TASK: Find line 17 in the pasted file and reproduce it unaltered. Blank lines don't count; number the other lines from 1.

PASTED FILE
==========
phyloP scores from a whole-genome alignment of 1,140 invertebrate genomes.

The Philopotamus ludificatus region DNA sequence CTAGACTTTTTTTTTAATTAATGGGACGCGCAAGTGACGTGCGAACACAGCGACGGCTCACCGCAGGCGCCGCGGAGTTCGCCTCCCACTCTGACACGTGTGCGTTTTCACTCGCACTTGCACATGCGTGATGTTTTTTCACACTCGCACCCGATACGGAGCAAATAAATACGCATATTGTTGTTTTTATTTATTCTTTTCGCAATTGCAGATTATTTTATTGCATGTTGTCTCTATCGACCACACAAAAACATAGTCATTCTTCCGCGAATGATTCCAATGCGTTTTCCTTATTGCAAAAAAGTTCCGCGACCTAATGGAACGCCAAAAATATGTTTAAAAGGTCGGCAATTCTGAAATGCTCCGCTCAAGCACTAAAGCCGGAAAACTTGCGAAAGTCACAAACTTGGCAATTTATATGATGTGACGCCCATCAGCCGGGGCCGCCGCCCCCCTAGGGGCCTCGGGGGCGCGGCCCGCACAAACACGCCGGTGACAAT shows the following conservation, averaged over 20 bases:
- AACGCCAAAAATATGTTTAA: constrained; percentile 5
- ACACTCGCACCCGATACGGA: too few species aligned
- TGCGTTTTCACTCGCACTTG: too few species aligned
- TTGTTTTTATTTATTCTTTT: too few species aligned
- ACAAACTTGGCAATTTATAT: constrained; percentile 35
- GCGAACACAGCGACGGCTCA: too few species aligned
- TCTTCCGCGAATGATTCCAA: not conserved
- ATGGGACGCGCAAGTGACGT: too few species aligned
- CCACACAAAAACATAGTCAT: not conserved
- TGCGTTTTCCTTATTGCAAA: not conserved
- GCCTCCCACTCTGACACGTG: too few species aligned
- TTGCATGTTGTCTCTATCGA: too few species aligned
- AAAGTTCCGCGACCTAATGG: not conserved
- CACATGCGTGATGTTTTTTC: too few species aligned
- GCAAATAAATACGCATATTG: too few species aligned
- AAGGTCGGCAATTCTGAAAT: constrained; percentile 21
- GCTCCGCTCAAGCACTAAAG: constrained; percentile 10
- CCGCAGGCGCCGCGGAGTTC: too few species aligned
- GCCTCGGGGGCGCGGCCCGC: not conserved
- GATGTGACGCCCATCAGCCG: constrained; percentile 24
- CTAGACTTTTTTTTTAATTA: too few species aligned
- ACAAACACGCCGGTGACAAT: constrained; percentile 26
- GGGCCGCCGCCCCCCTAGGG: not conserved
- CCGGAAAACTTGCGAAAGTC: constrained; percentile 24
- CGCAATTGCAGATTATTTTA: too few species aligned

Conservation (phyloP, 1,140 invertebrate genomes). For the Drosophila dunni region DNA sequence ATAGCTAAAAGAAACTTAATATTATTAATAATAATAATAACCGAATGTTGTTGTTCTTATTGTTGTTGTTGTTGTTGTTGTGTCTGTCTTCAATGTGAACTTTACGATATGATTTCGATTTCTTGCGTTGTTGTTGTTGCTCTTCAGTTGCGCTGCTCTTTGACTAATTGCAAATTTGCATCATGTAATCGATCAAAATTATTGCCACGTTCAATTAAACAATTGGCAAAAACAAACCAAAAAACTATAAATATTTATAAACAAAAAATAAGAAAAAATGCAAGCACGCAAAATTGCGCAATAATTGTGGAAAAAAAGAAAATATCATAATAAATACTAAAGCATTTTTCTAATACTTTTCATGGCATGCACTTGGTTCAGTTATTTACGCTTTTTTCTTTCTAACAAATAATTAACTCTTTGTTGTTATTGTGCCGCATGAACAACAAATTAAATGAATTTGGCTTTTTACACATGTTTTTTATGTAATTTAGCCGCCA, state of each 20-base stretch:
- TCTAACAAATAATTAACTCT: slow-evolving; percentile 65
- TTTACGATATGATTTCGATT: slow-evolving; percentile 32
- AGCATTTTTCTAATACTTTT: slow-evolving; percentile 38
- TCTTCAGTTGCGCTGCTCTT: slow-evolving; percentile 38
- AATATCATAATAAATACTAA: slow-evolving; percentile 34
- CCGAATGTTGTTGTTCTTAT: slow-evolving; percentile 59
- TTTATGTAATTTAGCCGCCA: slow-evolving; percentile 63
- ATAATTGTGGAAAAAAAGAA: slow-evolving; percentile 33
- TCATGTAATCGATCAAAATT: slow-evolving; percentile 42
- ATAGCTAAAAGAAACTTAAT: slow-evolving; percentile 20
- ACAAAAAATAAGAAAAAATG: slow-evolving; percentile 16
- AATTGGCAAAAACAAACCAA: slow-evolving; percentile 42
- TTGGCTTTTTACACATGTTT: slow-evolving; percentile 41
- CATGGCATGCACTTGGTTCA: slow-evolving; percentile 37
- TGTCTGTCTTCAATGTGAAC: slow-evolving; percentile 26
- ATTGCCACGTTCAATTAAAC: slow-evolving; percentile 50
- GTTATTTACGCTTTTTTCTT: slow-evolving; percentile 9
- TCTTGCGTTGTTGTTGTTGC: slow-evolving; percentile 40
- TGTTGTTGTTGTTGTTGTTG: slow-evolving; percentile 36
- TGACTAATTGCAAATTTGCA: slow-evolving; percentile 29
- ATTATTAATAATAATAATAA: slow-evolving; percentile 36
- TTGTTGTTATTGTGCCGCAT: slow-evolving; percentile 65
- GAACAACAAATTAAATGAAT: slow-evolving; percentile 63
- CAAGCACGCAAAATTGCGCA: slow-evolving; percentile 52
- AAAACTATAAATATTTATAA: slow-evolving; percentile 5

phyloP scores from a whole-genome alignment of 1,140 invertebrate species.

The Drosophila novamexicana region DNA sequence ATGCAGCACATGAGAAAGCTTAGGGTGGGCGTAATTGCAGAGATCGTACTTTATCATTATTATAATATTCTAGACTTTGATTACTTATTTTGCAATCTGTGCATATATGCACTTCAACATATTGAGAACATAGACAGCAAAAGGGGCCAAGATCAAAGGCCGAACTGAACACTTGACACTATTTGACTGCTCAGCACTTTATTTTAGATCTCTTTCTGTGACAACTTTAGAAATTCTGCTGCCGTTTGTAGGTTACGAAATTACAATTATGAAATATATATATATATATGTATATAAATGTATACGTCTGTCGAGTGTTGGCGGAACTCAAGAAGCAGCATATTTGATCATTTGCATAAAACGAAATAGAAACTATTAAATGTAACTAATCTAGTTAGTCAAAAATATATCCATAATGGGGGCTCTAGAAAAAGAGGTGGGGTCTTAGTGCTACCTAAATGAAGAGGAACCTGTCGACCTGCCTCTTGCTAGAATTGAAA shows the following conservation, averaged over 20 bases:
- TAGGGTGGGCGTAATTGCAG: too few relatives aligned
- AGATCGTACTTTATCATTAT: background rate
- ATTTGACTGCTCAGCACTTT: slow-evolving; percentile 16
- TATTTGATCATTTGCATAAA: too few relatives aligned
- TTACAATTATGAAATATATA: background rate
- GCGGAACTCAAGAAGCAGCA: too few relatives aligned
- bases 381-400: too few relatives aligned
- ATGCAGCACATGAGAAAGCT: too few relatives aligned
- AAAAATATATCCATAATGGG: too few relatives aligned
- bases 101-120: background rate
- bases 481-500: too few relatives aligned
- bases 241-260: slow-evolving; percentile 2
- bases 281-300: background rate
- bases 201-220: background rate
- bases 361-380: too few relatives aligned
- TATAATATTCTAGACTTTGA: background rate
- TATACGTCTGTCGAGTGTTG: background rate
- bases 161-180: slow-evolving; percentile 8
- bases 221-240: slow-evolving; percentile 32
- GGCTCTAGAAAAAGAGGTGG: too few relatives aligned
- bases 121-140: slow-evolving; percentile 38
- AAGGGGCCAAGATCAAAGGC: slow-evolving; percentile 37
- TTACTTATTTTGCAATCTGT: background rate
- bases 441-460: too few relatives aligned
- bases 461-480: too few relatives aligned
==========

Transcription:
- GCAAATAAATACGCATATTG: too few species aligned